Collapsed Lei Gong Mo Bubble Fragment

A collapsed Lei Gong Mo bubble fragment, Guangdong Province, China
(from the author’s private collection)



This is a popped bubble where a flap of the skin folded in on itself while still sufficiently hot and plastic to fuse along the inner surface. Both surfaces have seen the same duration of terrestrial etching, but only the original exterior is pitted, suggesting that the skin pitting formed in the first minute or two of the tektite’s existence and didn’t change much thereafter. The technical message regarding skin ornamentation is the same as that told by the classic Nininger “stretch” specimens.

However, there is a bit of a paradox lurking here: how did a skin flap a few millimeters thick remain sufficiently fluid to fold and weld while the centimeter thick bubble wall broke in a brittle fashion? A couple of possibilities occur to me. The bubble might have broken in two stages: first a blister erupted and popped, with a flap folding in and welding to the interior of the bubble, followed sometime later, perhaps on impact, by the shattering of the thicker shell. Another idea for consideration invokes the sill-putty-like character of highly siliceous melts.

In volcanic eruptions involving rhyolitic magmas, we typically see that expanding bubbles actually shatter the liquid. These fragments remain sufficiently hot and fluid to weld once they degas and come to rest. The product is a welded ash flow or ignimbrite. Think back to the silly putty of your childhood. Strike it with a hammer and it shatters, but the fragments then slump and flow back into viscous liquid puddles.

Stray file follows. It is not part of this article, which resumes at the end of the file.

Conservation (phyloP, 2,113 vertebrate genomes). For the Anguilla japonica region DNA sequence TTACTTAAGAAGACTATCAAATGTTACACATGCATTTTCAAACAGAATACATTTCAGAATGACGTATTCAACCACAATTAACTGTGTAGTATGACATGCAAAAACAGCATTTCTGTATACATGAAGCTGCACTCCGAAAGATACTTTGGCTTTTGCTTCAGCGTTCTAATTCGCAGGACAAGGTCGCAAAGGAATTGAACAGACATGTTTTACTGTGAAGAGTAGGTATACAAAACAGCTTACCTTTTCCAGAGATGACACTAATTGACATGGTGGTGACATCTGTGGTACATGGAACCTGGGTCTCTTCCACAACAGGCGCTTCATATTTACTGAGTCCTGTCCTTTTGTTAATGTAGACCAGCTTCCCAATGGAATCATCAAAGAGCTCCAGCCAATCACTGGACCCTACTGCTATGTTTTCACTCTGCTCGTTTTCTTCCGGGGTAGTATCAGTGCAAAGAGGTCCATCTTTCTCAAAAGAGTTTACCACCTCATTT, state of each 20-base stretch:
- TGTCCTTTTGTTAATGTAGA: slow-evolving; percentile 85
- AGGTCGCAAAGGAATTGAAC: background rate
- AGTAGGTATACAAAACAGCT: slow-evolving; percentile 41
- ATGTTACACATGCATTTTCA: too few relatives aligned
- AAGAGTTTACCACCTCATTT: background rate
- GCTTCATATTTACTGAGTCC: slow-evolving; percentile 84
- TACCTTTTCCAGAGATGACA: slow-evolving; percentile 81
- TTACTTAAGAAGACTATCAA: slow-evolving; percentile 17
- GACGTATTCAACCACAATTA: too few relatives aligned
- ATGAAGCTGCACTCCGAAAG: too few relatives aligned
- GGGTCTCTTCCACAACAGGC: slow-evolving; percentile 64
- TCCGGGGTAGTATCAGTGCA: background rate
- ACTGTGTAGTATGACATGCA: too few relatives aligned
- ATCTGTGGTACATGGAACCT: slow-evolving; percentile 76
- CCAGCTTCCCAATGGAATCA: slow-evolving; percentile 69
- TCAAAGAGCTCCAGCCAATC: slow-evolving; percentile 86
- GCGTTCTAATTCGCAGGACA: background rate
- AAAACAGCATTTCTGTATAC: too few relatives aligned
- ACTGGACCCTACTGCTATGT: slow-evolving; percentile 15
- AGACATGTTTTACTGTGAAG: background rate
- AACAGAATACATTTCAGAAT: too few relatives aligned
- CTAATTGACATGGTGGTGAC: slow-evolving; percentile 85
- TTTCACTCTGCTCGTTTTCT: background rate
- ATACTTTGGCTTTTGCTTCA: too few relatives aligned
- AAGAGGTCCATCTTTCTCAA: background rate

Might it be that this tektite reflects a bubble that was expanding faster than the glass shell could stretch? A thin flap had enough flexibility to fold and weld, while thicker parts were too stiff to respond at a similar rate. These thick parts cooled and “froze” before they could exhibit the character of viscous flow seen in the thinner parts. This is counter-intuitive to what one would expect, but grab your silly putty and stretch it til a fine ribbon snaps. The ribbon will elastically rebound and collapse while the thicker parts will (temporarily) hold their form.

About the Author

Norm Lehrman
Norm Lehrman is a recently retired exploration geologist with over 45 years experience. His career involved fieldwork in over 35 countries on every continent except Antarctica. While stationed in Australia, Norm and his wife, Cookie, became interested in collecting Australites, which ultimately led to a generalized passion for tektites, impactites, meteorites and related materials. In 1999 they founded the Tektite Source business ( which has evolved into one of the world's premier providers of tektite and impactite specimens. Norm has retired to a ranch near Spokane, Washington, where they continue to serve tektite aficionados worldwide.